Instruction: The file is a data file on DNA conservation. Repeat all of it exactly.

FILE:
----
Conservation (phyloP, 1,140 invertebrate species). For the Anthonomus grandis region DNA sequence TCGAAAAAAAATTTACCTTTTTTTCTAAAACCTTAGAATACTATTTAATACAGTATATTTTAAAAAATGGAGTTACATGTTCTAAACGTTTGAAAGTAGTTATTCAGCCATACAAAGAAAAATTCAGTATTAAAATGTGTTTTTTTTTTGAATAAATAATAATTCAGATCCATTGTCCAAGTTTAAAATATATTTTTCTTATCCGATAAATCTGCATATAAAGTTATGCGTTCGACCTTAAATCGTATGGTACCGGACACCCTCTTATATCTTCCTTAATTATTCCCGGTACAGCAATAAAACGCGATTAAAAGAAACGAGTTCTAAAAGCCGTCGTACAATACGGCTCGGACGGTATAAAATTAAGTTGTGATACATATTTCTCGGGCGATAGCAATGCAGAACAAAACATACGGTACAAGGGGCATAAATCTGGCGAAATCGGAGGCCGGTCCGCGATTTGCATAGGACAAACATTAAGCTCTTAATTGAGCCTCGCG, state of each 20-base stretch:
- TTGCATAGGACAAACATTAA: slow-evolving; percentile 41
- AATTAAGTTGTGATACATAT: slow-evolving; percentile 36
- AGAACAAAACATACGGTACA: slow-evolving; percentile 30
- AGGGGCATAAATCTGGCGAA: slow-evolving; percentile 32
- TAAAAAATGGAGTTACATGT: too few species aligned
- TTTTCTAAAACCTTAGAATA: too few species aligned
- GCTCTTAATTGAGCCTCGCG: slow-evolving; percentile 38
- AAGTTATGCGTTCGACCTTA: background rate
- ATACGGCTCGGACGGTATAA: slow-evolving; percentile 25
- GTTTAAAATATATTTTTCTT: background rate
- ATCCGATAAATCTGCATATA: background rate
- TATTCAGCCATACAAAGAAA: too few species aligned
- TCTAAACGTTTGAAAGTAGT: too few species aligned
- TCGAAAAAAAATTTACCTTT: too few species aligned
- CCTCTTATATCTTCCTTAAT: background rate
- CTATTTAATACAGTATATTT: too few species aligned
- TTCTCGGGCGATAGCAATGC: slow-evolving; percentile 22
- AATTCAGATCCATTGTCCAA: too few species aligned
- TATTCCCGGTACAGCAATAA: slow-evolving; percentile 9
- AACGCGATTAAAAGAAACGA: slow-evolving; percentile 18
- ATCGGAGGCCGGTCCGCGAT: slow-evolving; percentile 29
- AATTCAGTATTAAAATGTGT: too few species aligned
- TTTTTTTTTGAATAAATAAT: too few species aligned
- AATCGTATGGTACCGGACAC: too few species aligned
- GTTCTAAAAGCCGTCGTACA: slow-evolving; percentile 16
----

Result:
Conservation (phyloP, 1,140 invertebrate species). For the Anthonomus grandis region DNA sequence TCGAAAAAAAATTTACCTTTTTTTCTAAAACCTTAGAATACTATTTAATACAGTATATTTTAAAAAATGGAGTTACATGTTCTAAACGTTTGAAAGTAGTTATTCAGCCATACAAAGAAAAATTCAGTATTAAAATGTGTTTTTTTTTTGAATAAATAATAATTCAGATCCATTGTCCAAGTTTAAAATATATTTTTCTTATCCGATAAATCTGCATATAAAGTTATGCGTTCGACCTTAAATCGTATGGTACCGGACACCCTCTTATATCTTCCTTAATTATTCCCGGTACAGCAATAAAACGCGATTAAAAGAAACGAGTTCTAAAAGCCGTCGTACAATACGGCTCGGACGGTATAAAATTAAGTTGTGATACATATTTCTCGGGCGATAGCAATGCAGAACAAAACATACGGTACAAGGGGCATAAATCTGGCGAAATCGGAGGCCGGTCCGCGATTTGCATAGGACAAACATTAAGCTCTTAATTGAGCCTCGCG, state of each 20-base stretch:
- TTGCATAGGACAAACATTAA: slow-evolving; percentile 41
- AATTAAGTTGTGATACATAT: slow-evolving; percentile 36
- AGAACAAAACATACGGTACA: slow-evolving; percentile 30
- AGGGGCATAAATCTGGCGAA: slow-evolving; percentile 32
- TAAAAAATGGAGTTACATGT: too few species aligned
- TTTTCTAAAACCTTAGAATA: too few species aligned
- GCTCTTAATTGAGCCTCGCG: slow-evolving; percentile 38
- AAGTTATGCGTTCGACCTTA: background rate
- ATACGGCTCGGACGGTATAA: slow-evolving; percentile 25
- GTTTAAAATATATTTTTCTT: background rate
- ATCCGATAAATCTGCATATA: background rate
- TATTCAGCCATACAAAGAAA: too few species aligned
- TCTAAACGTTTGAAAGTAGT: too few species aligned
- TCGAAAAAAAATTTACCTTT: too few species aligned
- CCTCTTATATCTTCCTTAAT: background rate
- CTATTTAATACAGTATATTT: too few species aligned
- TTCTCGGGCGATAGCAATGC: slow-evolving; percentile 22
- AATTCAGATCCATTGTCCAA: too few species aligned
- TATTCCCGGTACAGCAATAA: slow-evolving; percentile 9
- AACGCGATTAAAAGAAACGA: slow-evolving; percentile 18
- ATCGGAGGCCGGTCCGCGAT: slow-evolving; percentile 29
- AATTCAGTATTAAAATGTGT: too few species aligned
- TTTTTTTTTGAATAAATAAT: too few species aligned
- AATCGTATGGTACCGGACAC: too few species aligned
- GTTCTAAAAGCCGTCGTACA: slow-evolving; percentile 16